# Interactive Real Analysis

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## 3.1. Sequences

### Examples 3.1.10(b):

Define x1 = b and let xn = xn - 1 / 2 for all n > 1. Then this sequence converges for any number b.
The proof is very easy using the theorem on monotone, bounded sequences:
• b > 0: the sequence is decreasing and bounded below by 0.
• b < 0: the sequence is increasing and bounded above by 0
• b = 0: the sequence is constantly equal to zero
In either case the sequence converges. As to finding the actual limit, we proceed as follows: we already know that the limit exists. Call that limit L. Then we have:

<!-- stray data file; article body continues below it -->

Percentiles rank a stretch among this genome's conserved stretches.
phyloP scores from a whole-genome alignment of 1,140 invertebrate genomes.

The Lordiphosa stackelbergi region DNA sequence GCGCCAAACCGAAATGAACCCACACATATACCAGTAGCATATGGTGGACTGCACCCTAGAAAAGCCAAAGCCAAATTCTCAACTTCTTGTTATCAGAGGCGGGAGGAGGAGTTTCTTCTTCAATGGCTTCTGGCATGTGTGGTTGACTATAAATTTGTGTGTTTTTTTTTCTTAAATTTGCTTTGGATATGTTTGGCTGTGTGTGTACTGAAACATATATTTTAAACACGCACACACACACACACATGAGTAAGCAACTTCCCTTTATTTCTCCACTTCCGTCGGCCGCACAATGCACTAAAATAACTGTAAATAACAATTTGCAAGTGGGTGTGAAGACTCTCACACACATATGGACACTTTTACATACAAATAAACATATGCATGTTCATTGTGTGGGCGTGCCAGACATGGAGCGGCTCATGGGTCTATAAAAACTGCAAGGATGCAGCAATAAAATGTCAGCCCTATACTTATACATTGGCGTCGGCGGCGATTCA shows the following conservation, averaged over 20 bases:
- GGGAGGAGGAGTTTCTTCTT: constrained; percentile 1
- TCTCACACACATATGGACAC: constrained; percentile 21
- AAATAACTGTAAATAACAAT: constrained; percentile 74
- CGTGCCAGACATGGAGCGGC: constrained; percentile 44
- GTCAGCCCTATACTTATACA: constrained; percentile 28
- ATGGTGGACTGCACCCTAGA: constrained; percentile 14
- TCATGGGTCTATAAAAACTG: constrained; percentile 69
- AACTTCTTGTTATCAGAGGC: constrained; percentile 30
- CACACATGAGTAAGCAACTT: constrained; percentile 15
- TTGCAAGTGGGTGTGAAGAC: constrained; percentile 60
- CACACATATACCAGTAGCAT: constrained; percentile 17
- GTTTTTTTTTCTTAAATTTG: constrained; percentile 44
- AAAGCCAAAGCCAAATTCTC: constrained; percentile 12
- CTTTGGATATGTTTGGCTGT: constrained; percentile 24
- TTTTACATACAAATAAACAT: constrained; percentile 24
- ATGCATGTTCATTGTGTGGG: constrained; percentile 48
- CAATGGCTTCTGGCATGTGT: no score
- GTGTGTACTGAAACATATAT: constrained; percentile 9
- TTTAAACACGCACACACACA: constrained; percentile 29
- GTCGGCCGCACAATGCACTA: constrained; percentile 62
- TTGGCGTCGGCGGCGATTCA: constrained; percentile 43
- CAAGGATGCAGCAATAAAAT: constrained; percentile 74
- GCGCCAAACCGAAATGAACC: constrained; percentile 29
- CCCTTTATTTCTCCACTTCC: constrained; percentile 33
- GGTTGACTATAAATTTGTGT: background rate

lim xn = L = lim xn + 1
But then we have that
L = lim xn + 1 = lim xn / 2 = 1/2 lim xn = 1/2 L
so that we have the equation for the unknown limit L:
L = 1/2 L
Therefore, the limit must be zero.

This proof illustrates the advantage of knowing that a sequence converges. Based on that fact it was easy to determine the actual limit of this recursively defined sequence. On the other hand, it would be very difficult to try to establish convergence based on the original definition of a convergent sequence.

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